2 – Warp Storm! Lose a random element from your army to the reserve.
3 – Reinforcements. Gain a random element from your reserve. If you have no elements in the reserve then treat as Open Space.
4 – Heretics! You purge a den of heretics, gaining one point of Glory.
5 – Attack Enemy Army. Choose the makeup of your force, then roll on the table below to see who you have encountered. You are the attacker.
6 – Enemy Army Attacks. Choose the makeup of your force, then roll on the table below to see who you have encountered. You are the defender.

Roll to determine foes on the following table. Each chapter may only encounter each foe once (Exception – a roll of 7+). If a foe has already been encountered, then do not reroll. Instead move one number up the table. For example, you roll a 4. You have already encountered the Evil Sunz Orks, so instead the roll becomes a 5 and you encounter Chaos Space Marines. The upshot of this rule is that, as time goes on, you will encounter more Chaos, and be playing for higher stakes.

1 – Renegade Imperial Guard
2 – Eldar
3 – Bad Moon Orks
4 – Evil Sunz Orks
5 – Chaos Space Marines
6 – Chaos Demons
7+ – Chaos. Equal chance of Marines or Demons. If you win you gain two Glory. If you don’t you lose two Glory.

Armies should be based on the lists linked to above. Use whatever means you deem suitable to determine the composition.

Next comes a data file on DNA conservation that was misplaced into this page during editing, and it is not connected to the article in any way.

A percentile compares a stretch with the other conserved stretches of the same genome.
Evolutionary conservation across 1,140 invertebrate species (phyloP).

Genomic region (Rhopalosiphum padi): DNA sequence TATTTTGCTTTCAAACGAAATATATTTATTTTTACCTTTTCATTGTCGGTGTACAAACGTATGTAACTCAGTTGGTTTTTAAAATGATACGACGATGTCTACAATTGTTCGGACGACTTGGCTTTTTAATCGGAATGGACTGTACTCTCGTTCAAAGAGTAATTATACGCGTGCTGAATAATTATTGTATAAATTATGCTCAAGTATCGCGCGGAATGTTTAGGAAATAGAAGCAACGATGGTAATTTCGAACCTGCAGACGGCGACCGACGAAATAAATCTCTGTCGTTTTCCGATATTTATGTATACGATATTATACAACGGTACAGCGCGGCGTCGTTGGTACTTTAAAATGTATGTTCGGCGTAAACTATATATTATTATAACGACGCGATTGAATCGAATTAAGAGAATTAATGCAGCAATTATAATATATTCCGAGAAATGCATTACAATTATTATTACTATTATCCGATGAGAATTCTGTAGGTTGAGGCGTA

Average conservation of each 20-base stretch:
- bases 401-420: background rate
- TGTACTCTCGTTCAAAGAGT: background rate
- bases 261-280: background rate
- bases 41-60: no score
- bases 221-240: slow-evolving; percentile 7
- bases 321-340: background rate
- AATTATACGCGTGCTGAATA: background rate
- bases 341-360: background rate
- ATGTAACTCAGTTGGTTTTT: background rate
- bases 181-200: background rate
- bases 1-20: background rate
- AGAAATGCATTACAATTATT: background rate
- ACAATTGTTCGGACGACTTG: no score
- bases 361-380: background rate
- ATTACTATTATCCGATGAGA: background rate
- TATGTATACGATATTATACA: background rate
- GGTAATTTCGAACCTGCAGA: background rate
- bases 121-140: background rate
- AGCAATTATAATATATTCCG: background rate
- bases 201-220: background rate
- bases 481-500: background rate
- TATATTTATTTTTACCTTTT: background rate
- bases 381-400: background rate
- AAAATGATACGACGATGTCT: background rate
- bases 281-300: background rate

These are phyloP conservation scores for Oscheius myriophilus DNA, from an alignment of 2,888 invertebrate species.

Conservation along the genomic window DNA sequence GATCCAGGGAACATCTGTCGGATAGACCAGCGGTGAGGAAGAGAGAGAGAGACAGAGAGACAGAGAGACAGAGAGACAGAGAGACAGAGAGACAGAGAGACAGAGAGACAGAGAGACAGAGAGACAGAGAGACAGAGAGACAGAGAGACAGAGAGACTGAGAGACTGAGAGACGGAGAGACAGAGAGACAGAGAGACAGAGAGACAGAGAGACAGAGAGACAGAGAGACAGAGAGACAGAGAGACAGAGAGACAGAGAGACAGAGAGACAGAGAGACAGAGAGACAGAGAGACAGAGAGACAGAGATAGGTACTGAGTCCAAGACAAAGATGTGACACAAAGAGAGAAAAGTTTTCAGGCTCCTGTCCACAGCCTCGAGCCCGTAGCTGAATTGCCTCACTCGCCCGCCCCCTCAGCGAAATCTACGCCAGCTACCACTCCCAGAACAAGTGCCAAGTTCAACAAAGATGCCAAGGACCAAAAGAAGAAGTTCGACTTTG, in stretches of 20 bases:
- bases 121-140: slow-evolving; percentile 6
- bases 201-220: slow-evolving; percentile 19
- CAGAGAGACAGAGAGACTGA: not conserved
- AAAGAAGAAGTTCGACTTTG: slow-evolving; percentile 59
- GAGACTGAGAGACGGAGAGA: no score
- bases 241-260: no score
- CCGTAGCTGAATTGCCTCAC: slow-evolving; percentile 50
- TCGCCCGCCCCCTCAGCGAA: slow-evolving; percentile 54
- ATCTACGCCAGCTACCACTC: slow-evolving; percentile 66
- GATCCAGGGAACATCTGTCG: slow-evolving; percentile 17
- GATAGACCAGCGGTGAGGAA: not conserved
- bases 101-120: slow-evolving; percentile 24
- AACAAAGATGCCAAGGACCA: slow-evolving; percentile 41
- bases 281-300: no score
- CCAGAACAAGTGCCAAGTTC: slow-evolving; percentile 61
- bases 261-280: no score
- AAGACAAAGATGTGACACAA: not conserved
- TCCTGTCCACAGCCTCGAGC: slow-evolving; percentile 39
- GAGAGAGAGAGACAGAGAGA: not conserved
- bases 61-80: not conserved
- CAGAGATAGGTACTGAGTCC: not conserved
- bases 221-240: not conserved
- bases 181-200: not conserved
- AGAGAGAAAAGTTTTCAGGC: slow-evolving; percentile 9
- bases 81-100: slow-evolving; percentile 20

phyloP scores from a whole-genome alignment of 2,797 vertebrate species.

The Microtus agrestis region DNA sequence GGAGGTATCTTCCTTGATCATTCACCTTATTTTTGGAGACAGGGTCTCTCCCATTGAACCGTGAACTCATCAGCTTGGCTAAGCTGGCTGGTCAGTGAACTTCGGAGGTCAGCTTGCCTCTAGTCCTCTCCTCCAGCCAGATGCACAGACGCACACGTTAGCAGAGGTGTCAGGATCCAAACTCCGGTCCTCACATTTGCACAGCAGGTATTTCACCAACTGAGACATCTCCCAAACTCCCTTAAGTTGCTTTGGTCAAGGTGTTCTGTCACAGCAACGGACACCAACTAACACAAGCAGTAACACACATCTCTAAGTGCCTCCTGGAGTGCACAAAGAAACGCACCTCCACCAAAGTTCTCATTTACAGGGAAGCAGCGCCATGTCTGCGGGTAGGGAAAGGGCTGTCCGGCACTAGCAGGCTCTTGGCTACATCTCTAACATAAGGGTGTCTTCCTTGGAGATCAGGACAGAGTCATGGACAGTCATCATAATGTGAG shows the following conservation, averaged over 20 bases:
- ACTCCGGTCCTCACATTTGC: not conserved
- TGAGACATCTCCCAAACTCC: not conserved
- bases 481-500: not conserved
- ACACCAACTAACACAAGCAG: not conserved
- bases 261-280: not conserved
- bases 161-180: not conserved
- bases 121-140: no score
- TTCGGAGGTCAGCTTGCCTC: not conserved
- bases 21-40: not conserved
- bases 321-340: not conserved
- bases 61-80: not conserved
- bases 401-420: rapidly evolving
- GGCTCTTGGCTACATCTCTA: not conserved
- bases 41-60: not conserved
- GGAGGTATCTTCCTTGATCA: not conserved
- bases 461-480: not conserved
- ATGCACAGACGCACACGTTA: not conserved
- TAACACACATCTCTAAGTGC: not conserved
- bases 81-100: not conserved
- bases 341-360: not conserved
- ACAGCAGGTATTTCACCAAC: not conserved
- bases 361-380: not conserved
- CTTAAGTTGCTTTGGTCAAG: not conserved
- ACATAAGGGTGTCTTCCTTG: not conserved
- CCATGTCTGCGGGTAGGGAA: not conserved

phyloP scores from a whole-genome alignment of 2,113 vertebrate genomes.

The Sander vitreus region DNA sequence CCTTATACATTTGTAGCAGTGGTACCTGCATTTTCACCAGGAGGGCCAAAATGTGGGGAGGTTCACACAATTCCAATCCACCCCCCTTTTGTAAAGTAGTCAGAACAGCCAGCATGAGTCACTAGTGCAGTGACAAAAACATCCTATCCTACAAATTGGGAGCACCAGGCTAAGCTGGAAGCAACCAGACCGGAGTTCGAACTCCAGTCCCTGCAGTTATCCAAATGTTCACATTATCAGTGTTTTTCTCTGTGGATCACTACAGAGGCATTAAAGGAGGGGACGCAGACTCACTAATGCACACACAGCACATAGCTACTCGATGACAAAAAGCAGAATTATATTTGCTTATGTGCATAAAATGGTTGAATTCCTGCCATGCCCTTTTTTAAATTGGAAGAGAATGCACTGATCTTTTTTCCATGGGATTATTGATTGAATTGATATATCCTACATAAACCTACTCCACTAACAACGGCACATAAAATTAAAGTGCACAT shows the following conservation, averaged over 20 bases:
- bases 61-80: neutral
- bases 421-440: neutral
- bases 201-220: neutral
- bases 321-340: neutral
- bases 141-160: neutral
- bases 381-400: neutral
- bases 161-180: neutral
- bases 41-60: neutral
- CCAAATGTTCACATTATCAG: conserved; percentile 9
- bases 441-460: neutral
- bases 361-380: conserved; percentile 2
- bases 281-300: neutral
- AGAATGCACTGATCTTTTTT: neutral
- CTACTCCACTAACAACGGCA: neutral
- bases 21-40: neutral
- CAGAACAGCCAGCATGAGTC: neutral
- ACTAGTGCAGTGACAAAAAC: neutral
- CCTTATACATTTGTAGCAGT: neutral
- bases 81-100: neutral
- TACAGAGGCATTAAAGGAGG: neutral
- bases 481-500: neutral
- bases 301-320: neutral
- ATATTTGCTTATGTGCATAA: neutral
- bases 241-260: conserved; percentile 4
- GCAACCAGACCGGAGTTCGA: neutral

Additional Forces

Before a battle roll a D6:

On a ‘6’ you may swap 4AP of your army for two Warband elements. This represents assistance from the death-seeking Legion of the Damned.

On a ‘5’, and only if you are facing a Chaos army, you may swap 4AP of your army for a Paladin element – the demon-hunting Grey Knights.

On a ‘4’, and only if you are defending, you may swap 4AP of your army for four Horde elements – local planetary defence troops.

These are not a permanent part of your army pool, so their loss has no long-term effect on your chapter’s fortune. You choose which elements are swapped out of your army for the battle, but you must retain the compulsory core force (Six Blades).

After The Battle

Any elements which fled or moved off the table are automatically returned to your forces.

If you won the battle you gain one point of Glory (two for a roll of 7+). Roll a D6 for each destroyed element – you get it back on a 1-4. Otherwise it goes into the reserve.

If you lost the battle you lose one point of Glory (two for a roll of 7+). Roll a D6 for each destroyed element – you get it back on a 1-2. Otherwise it goes into the reserve.

If you lose a battle and do not have enough Glory, your chapter is disbanded in disgrace. You have lost.

If your force drops below 24AP then you can head for home straight away with whatever Glory you have, or continue. You still gain Glory for purging Heretics, and might gain reinforcements. However if you encounter an enemy force, and still have less than 24AP available, you must immediately head for home, losing either one or two Glory in the process depending on which force you encounter. Once again, if you have insufficient Glory to do this then your chapter is disbanded. Otherwise you arrive home with whatever Glory you retained.

March 24, 2010

Alan’s HoTT Micro Campaign

Filed under: Campaigns,Game Reports — Jay @ 1:07 pm

Photo © Alan Saunders

Alan Saunders, a.k.a. the Godfather of HoTT (Hordes of the Things), recently created his own version of the micro campaign rules to run a HoTT Epic 40K campaign. Thanks to Alan for the following report and for the pics. You can find much more HoTT material on Alan’s superb Stronghold website, BTW!